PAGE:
The Observer is a Student-run, daily print & online newspaper serving Notre Dame & Saint Mary's. Learn more about us.



Admissions rules face scrutiny

Justin Tardiff | Tuesday, November 8, 2005

The question of how to attract more applicants to Saint Mary’s – a recurring concern for the College – sparked discussion at Monday’s Board of Governance (BOG) meeting.

Admissions Commissioner Annie Davis spoke to and sought feedback from the Board about potential changes in the College’s admissions policies.

Davis reported that the Board of Admissions had suggested, but has not approved, two initiatives aimed to increase the number of applicants and excite prospective students about Saint Mary’s.

The first objective would be to calculate a student’s cumulative ACT score through the combination of her best performance on each of the four sections of the test, rather than through assessment of the best mean score, Davis said. This is an effort to increase the student’s average score, which would allow her to receive a larger scholarship.

During the admissions process, the College does not include religion courses taken by a student when factoring an alternative grade point average (GPA) based solely on her academic courses, such as math and English, Davis said. The Board of Admissions has proposed to now include religion courses as a part of this GPA. But this change would not impact a student who has not taken any such course.

Davis said these efforts would be used as promotional tools to alleviate concerns voiced by parents who wondered why their daughter’s religion courses were not factored into the revised GPA.

Some BOG members were reluctant to support the proposed changes, saying these policies would prove unappealing to students who attended public school.

“I don’t think it is fair,” BOG Chief of Staff Monica Lindblom said. “Admissions are being judged in two different ways.”

Junior Class President Heidi Goeppinger disagreed with Lindblom.

“This is not meant to be a spirituality thing,” she said. “Religion is an academic course and [students] should get credit for it.”

Student body president Kellye Mitros also agreed with the Board of Admissions’ recommendations.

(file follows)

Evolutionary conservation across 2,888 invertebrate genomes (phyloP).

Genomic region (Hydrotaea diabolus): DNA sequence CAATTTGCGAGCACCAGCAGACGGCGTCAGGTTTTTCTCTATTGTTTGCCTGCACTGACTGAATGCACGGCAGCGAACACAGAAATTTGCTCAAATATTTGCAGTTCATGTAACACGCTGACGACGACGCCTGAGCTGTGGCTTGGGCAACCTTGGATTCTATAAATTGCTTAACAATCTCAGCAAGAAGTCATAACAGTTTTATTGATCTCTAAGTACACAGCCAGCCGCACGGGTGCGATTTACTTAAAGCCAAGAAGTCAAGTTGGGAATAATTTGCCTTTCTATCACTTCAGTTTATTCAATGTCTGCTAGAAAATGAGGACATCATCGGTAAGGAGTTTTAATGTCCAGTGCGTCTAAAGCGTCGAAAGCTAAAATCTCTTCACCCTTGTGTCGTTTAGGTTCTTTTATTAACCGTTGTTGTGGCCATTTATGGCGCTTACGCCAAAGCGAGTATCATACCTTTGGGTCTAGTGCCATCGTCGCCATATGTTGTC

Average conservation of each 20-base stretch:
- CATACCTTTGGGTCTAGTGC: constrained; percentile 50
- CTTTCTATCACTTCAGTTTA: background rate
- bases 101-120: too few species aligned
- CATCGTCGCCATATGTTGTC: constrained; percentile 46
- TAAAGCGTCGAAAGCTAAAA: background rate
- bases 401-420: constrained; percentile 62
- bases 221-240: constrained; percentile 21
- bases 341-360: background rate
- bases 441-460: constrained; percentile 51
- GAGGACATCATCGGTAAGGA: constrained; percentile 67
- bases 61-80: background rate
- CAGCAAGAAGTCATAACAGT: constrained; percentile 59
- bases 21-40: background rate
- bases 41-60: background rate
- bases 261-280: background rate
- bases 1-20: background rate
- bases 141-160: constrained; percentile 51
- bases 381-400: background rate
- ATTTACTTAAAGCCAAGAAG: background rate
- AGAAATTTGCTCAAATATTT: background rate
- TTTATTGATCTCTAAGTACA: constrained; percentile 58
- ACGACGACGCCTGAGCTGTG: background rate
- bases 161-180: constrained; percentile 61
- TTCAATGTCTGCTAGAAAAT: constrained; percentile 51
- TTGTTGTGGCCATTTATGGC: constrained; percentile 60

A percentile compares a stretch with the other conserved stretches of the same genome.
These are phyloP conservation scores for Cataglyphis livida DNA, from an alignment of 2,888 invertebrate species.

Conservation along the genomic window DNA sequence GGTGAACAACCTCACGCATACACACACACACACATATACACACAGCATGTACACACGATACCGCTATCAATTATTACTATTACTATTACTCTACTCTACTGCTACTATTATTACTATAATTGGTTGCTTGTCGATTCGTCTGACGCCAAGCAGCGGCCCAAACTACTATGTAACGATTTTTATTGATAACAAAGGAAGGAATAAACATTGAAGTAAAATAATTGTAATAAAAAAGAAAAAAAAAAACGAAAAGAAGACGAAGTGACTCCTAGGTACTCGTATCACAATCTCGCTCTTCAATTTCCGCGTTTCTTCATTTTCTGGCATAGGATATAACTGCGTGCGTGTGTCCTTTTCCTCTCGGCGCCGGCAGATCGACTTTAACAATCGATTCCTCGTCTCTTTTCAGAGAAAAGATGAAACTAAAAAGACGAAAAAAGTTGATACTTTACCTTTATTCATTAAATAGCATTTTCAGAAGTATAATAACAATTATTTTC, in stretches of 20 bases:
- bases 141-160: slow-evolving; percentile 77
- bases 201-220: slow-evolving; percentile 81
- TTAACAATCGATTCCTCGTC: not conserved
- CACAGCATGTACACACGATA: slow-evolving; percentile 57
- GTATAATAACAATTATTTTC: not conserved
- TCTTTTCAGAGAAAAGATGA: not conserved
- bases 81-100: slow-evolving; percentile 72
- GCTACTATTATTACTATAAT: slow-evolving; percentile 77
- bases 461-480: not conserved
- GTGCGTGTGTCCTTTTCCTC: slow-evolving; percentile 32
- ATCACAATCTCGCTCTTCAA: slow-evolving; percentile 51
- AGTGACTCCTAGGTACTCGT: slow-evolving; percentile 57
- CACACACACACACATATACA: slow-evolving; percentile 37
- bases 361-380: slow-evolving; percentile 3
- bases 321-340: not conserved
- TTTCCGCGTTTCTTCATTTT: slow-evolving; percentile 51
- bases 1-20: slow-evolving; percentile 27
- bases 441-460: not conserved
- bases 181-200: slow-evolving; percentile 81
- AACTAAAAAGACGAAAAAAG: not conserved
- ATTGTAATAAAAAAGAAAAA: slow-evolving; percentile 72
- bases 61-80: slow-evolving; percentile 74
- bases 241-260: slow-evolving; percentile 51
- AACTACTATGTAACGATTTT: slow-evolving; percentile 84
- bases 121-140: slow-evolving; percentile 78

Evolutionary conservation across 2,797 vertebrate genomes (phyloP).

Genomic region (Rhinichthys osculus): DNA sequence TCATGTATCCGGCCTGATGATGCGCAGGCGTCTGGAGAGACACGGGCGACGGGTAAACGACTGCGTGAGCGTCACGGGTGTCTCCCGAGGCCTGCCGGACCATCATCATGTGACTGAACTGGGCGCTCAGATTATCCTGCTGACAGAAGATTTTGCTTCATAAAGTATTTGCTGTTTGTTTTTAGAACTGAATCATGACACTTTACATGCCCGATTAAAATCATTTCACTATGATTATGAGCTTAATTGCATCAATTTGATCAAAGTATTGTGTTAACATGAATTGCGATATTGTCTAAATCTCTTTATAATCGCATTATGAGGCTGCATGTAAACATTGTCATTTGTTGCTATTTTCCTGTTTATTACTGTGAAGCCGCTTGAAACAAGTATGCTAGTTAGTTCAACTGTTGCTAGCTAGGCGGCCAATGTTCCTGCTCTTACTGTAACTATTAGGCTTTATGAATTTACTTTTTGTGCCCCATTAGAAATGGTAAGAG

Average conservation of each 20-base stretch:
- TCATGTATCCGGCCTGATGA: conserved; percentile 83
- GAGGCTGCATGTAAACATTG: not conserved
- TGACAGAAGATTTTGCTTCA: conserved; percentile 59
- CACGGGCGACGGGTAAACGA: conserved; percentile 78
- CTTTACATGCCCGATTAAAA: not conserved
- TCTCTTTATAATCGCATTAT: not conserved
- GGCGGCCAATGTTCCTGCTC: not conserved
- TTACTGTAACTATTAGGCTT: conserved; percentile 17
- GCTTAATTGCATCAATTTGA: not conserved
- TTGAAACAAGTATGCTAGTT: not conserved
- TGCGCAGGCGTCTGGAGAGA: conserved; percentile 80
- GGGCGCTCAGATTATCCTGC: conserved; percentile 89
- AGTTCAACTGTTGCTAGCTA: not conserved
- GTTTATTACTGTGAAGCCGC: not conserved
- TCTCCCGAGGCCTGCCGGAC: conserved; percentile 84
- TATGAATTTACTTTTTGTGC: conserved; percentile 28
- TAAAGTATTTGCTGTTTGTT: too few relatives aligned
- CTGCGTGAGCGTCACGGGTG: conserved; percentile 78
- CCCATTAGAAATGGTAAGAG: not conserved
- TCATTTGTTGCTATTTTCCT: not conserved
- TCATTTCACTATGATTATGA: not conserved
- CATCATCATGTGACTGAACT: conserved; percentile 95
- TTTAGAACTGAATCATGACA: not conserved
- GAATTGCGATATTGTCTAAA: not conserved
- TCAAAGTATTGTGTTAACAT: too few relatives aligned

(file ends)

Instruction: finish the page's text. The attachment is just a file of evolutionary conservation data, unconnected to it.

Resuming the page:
“I remember thinking to myself, why would I waste eight hours [of courses] that mean nothing when I go to college?” Mitros said.

Davis said that she would take the Board’s ideas back to Admissions for further evaluation of the proposed policy changes.

In other BOG news:

u An increased anticipation for Saint Mary’s Heritage Week, scheduled for the second week of January, was apparent as Mitros reported on the progress of the event’s planning.

“We are hoping to make this a whole week of spirit,” Mitros said. “It will be an event filled week that celebrates our pride and heritage.”

Prior to the meeting, Mitros and the Heritage Week board met to detail the week’s events, which will include a presentation by College President Carol Mooney about her recent trip to LeMans, France, a campus-wide scavenger hunt and a lecture by Professor Gail Mandell about the life of former Saint Mary’s President Sister Madeleva Wolff.

Mitros was also excited to announce that she secured permission to hold the week’s concluding dinner in Stapleton Lounge.

“Overall I would say the week is shaping up pretty nicely,” Mitros said.

Heritage Week committee member Jennifer Robbins asked all Board members for their assistance in the planning and promotion of the event.

“I hope [Heritage Week] is something the whole school can come together on,” Robbins said. “There will hopefully be events all day for five days, and we are hopefully bringing archives and old pictures to the Student Center, so we really need some help.”

u As part of Modern Languages Week, the Italian Club will be recreating the Italian cafe “Pascucci’s” by selling pastries and espresso from 11 a.m. to 2 p.m. today in LeMans Hall lobby.

u A Junior Class morning fitness event will be taking place from 7 a.m. to 11 Thursday in Angela Athletic Facility.